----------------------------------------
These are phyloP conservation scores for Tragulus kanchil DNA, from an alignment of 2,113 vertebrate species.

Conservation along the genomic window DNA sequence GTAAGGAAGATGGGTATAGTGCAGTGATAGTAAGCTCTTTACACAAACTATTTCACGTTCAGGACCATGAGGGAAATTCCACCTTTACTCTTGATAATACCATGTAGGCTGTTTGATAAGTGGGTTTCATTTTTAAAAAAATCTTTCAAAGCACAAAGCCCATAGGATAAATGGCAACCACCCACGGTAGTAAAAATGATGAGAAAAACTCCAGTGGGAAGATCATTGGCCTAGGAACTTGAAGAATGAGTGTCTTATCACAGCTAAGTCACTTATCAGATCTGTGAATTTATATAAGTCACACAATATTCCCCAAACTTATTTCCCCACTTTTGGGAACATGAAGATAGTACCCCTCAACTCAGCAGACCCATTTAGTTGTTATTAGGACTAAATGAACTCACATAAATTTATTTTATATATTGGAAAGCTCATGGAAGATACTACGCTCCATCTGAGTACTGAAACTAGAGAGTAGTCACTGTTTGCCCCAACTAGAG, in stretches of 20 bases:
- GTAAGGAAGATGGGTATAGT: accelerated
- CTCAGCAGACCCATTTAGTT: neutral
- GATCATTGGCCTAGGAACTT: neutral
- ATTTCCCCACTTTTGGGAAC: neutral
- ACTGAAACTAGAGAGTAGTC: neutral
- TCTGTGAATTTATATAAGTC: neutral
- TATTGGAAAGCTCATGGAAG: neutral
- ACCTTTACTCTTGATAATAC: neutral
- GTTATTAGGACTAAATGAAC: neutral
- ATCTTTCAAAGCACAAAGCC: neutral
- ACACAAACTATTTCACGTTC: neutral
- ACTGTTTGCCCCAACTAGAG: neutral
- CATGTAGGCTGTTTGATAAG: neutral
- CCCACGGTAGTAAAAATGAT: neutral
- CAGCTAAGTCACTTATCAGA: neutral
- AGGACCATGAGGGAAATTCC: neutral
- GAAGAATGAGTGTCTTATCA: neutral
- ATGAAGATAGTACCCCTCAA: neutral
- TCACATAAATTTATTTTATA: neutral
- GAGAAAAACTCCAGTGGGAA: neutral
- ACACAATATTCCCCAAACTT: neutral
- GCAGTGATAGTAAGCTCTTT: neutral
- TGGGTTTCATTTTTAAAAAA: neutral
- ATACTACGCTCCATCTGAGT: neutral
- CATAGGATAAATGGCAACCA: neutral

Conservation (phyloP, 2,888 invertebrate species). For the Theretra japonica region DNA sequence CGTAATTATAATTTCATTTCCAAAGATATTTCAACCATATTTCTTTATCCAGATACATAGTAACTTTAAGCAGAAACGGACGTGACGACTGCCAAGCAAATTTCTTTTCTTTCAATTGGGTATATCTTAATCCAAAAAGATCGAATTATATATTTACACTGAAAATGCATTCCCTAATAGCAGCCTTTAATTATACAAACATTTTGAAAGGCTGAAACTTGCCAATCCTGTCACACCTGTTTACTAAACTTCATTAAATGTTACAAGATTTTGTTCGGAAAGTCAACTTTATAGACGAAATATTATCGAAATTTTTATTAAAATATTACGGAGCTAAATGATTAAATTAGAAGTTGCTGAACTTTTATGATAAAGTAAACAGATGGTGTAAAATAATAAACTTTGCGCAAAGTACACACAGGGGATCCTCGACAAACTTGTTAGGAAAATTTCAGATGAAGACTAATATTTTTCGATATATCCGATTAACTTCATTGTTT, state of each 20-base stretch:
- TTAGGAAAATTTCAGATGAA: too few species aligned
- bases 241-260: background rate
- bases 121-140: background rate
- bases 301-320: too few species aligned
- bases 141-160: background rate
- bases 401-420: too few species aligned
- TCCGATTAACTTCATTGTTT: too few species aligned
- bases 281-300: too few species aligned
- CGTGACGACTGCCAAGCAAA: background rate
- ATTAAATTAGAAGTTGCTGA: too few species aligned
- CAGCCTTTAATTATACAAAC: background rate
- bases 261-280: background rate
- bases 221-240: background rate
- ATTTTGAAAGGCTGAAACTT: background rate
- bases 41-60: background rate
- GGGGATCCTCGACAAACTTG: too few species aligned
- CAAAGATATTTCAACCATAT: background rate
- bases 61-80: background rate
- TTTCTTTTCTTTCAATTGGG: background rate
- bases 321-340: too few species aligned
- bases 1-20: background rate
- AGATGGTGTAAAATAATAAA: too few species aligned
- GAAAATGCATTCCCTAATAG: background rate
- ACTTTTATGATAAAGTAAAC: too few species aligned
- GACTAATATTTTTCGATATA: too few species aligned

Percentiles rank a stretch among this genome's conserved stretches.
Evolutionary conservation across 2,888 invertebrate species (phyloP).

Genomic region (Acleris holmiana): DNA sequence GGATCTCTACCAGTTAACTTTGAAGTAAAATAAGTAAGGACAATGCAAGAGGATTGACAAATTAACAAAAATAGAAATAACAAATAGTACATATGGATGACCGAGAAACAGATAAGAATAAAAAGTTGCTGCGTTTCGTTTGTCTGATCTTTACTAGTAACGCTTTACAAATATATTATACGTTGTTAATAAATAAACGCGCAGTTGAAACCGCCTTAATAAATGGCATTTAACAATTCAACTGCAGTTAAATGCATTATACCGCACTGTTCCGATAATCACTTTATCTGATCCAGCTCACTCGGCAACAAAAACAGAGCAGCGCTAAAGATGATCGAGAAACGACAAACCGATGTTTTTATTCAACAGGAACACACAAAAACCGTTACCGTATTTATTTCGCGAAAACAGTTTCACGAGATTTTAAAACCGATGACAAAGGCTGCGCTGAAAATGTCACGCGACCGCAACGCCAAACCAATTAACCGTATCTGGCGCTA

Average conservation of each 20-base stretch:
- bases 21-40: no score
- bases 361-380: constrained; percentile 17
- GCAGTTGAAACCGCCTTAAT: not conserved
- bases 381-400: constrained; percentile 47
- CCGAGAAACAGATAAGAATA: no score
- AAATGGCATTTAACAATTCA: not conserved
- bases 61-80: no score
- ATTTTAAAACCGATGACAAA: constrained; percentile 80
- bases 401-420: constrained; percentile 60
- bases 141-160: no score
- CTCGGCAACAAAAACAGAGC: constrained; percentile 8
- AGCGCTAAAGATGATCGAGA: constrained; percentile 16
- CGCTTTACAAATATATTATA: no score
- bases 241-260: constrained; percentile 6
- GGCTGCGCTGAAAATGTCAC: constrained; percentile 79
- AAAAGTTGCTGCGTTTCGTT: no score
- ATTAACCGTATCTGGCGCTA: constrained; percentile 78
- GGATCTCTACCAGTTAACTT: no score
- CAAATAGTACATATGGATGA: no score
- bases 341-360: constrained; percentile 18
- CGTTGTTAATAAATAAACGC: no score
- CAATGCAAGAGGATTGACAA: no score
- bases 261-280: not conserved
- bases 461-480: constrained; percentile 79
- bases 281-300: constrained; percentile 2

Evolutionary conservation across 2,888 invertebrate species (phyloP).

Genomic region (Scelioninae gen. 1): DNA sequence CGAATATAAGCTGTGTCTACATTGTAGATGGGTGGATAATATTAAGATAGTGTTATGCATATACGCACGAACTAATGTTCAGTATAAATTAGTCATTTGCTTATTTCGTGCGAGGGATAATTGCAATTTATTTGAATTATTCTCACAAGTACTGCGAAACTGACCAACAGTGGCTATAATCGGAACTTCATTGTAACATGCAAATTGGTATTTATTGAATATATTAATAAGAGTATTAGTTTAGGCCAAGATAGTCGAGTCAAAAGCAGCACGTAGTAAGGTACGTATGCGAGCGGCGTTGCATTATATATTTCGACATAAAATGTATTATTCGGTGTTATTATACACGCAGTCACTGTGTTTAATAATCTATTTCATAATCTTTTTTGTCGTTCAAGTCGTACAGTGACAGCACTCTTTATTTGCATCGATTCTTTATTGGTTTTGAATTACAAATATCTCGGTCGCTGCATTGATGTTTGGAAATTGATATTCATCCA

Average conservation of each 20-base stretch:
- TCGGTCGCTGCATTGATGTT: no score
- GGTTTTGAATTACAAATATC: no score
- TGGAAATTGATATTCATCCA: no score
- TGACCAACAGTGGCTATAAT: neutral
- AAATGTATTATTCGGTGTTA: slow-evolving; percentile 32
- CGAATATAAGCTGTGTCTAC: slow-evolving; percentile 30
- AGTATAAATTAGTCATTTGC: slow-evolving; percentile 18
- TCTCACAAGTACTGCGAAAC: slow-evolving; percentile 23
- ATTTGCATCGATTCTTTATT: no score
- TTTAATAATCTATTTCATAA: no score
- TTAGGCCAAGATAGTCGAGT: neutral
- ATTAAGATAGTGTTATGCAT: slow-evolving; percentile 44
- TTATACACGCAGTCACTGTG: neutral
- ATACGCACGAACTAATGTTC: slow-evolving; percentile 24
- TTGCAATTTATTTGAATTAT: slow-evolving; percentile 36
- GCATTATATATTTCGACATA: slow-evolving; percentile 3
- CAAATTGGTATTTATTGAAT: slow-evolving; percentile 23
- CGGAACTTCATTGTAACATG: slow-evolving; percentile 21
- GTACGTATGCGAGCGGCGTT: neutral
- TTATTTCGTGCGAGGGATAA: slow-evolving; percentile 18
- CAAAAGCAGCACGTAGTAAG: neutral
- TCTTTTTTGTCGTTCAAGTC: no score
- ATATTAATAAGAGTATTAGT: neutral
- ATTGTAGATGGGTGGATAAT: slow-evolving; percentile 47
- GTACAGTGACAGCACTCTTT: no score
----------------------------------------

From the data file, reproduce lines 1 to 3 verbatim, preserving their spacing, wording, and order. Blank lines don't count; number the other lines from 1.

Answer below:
These are phyloP conservation scores for Tragulus kanchil DNA, from an alignment of 2,113 vertebrate species.

Conservation along the genomic window DNA sequence GTAAGGAAGATGGGTATAGTGCAGTGATAGTAAGCTCTTTACACAAACTATTTCACGTTCAGGACCATGAGGGAAATTCCACCTTTACTCTTGATAATACCATGTAGGCTGTTTGATAAGTGGGTTTCATTTTTAAAAAAATCTTTCAAAGCACAAAGCCCATAGGATAAATGGCAACCACCCACGGTAGTAAAAATGATGAGAAAAACTCCAGTGGGAAGATCATTGGCCTAGGAACTTGAAGAATGAGTGTCTTATCACAGCTAAGTCACTTATCAGATCTGTGAATTTATATAAGTCACACAATATTCCCCAAACTTATTTCCCCACTTTTGGGAACATGAAGATAGTACCCCTCAACTCAGCAGACCCATTTAGTTGTTATTAGGACTAAATGAACTCACATAAATTTATTTTATATATTGGAAAGCTCATGGAAGATACTACGCTCCATCTGAGTACTGAAACTAGAGAGTAGTCACTGTTTGCCCCAACTAGAG, in stretches of 20 bases:
- GTAAGGAAGATGGGTATAGT: accelerated